Attempted-murder trial hinges on IDs and DNA
The defense attorney for a Medford man charged with attempted murder in a gang-related 2013 stabbing attempted Tuesday in Jackson County Circuit Court to poke holes in witnesses' identification of his client as the suspect.
Prosecutors, however, said DNA evidence would connect the defendant, Adan Manuel Valdez, to the crime. Deputy District Attorney Virginia Greer told jurors during opening arguments in Valdez's trial that lab testing of clothing seized from Valdez's residence put him at the scene of the May 29, 2013, stabbing of Gildardo Flores-Ramirez at a residence in the 500 block of Plum Street.
"We took certain items out to the lab for testing," Greer said, referring to a puffy coat detectives found in Valdez's bedroom closet. "The coat tested positive for the victim's blood."
Police said Valdez, a self-proclaimed Sureños gang member, chased Flores-Ramirez to the Plum Street home after mistakenly identifying him as a member of the rival Norteños gang. Police said they believed Valdez, 35, had been a victim in a gang-related menacing incident earlier that evening and was seeking revenge when he stabbed Flores-Ramirez. He was arrested June 3 and later indicted on charges of attempted murder, first-degree assault, first-degree burglary, resisting arrest and felon in possession of a restricted weapon.
Medford police Detective Kathryn Ivens testified that when the investigation led her and sheriff's Detective Tim Kennedy to Valdez's home several days after the stabbing, she quickly noticed dark circles under Valdez's eyes, which she suspected could have been black eyes from an assault during the menacing incident. Ivens testified that Valdez immediately became confrontational when she entered the home and ignored instructions that he was not free to leave, requiring multiple officers to restrain him.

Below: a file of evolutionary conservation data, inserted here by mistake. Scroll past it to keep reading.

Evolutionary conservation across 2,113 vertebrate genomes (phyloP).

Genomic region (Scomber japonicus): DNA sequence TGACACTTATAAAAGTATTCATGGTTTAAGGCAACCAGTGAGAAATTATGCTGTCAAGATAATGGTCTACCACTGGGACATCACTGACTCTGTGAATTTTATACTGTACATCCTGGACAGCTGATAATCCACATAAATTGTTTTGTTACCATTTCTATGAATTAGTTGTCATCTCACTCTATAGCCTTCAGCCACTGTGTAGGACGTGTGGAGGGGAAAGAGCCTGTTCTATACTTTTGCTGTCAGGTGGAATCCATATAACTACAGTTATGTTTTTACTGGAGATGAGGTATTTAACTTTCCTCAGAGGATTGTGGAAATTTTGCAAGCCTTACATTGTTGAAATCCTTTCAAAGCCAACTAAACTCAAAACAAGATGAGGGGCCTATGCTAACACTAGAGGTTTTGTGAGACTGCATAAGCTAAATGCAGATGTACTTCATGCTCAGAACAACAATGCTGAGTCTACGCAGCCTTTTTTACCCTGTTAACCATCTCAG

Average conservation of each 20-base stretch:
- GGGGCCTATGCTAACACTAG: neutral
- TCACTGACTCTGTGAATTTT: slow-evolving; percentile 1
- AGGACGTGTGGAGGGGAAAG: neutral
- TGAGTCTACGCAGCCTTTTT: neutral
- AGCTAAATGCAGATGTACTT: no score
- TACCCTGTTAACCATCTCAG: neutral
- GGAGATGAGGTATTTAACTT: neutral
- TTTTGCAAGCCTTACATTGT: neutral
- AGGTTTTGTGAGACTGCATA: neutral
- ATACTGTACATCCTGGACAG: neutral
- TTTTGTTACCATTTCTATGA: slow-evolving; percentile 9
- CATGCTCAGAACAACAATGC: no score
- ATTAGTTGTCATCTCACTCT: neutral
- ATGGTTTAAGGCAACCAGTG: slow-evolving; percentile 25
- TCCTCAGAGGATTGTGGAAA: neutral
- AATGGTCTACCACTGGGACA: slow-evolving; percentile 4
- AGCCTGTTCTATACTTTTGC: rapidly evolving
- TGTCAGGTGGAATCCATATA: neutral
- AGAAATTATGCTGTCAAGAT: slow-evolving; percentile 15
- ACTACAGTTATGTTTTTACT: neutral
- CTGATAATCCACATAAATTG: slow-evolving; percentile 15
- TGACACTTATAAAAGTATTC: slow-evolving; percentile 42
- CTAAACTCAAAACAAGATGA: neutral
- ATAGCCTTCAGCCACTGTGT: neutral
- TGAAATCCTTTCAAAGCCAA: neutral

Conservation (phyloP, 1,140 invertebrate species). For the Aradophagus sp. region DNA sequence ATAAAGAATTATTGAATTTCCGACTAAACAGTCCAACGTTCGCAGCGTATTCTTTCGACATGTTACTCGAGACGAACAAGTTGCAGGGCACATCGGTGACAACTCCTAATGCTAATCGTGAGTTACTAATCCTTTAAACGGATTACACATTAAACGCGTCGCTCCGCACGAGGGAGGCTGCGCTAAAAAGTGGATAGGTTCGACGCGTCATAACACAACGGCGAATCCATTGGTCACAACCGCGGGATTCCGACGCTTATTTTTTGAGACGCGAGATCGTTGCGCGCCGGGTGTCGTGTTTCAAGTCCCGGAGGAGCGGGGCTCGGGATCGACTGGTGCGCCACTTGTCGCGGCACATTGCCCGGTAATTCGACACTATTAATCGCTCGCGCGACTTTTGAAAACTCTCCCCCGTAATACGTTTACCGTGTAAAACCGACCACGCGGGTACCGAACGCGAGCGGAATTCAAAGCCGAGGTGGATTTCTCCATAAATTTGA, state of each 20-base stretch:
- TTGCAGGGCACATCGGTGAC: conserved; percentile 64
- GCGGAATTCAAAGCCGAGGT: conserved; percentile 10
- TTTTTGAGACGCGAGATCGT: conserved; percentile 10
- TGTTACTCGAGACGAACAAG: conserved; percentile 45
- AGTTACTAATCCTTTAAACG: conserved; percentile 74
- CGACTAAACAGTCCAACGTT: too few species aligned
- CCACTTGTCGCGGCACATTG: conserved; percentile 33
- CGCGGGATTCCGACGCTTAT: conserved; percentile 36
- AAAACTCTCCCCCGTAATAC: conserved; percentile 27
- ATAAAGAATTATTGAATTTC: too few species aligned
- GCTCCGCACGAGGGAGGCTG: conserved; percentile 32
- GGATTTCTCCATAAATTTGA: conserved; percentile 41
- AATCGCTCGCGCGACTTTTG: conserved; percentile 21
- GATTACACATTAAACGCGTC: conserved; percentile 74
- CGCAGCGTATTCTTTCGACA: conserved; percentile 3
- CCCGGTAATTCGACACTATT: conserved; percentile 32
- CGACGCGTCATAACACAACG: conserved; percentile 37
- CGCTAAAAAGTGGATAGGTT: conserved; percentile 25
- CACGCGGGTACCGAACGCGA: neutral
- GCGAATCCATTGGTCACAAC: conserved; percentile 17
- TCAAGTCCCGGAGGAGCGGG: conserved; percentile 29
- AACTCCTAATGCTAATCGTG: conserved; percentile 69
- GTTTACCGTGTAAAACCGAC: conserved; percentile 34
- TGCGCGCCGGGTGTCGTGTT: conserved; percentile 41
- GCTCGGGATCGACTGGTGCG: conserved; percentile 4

Under cross examination by Valdez's lawyer, Grants Pass attorney Robert Graham, Ivens said she didn't recall Flores-Ramirez or the home's residents mentioning the dark circles during interviews. Graham's cross examinations focused heavily on a distinctive scar Valdez had on his nose at the time of his arrest, which he pointed out was conspicuously absent from witnesses' descriptions of the attacker. He also tried to capitalize on witnesses' descriptions of a chrome-finished BMX bicycle the attacker allegedly fled the scene on, saying they didn't match a black bike found in Valdez's home.
"The case is about identity, and I want you to keep in mind what evidence identifies Mr. Valdez in this incident," Graham said in opening arguments.
Flores-Ramirez, who recently began serving an eight-year prison sentence for first-degree rape, said he had been walking home May 29 when he was confronted on the street by a man wearing a blue bandana, who asked him what gang he was with, to which Flores-Ramirez replied, "I don't gangbang."
"He had a knife," Flores-Ramirez testified. He said he got away, but the man confronted him again as he was on his way home.
"I just knew that he was going to get me," he said. "I just knew that I had to run."
Flores-Ramirez said he ran to the home of Richard Hunt and David Penkowski, where a friend of his had previously lived. Both Hunt and Penkowski said they were unfamiliar with Flores-Ramirez at the time of the stabbing.
"An unknown man I'd never seen before pretty much barged (into the house) between me and my friend," Hunt said, explaining that he and Penkowski had been drinking beer on the porch. Hunt said that while he was trying to get Flores-Ramirez out of the house, the man's assailant began pounding on the door.
Hunt, Penkowski and Flores-Ramirez testified that the attacker eventually kicked in the door, stabbing wildly at Flores-Ramirez.
"He got through the door and I just felt a little bit hot — a little burn in my stomach," Flores-Ramirez said, explaining that he was stabbed once in the stomach and three times in the back. "After that, I just remember running."
The jury is expected to hear expert testimony Wednesday concerning the DNA evidence in the case.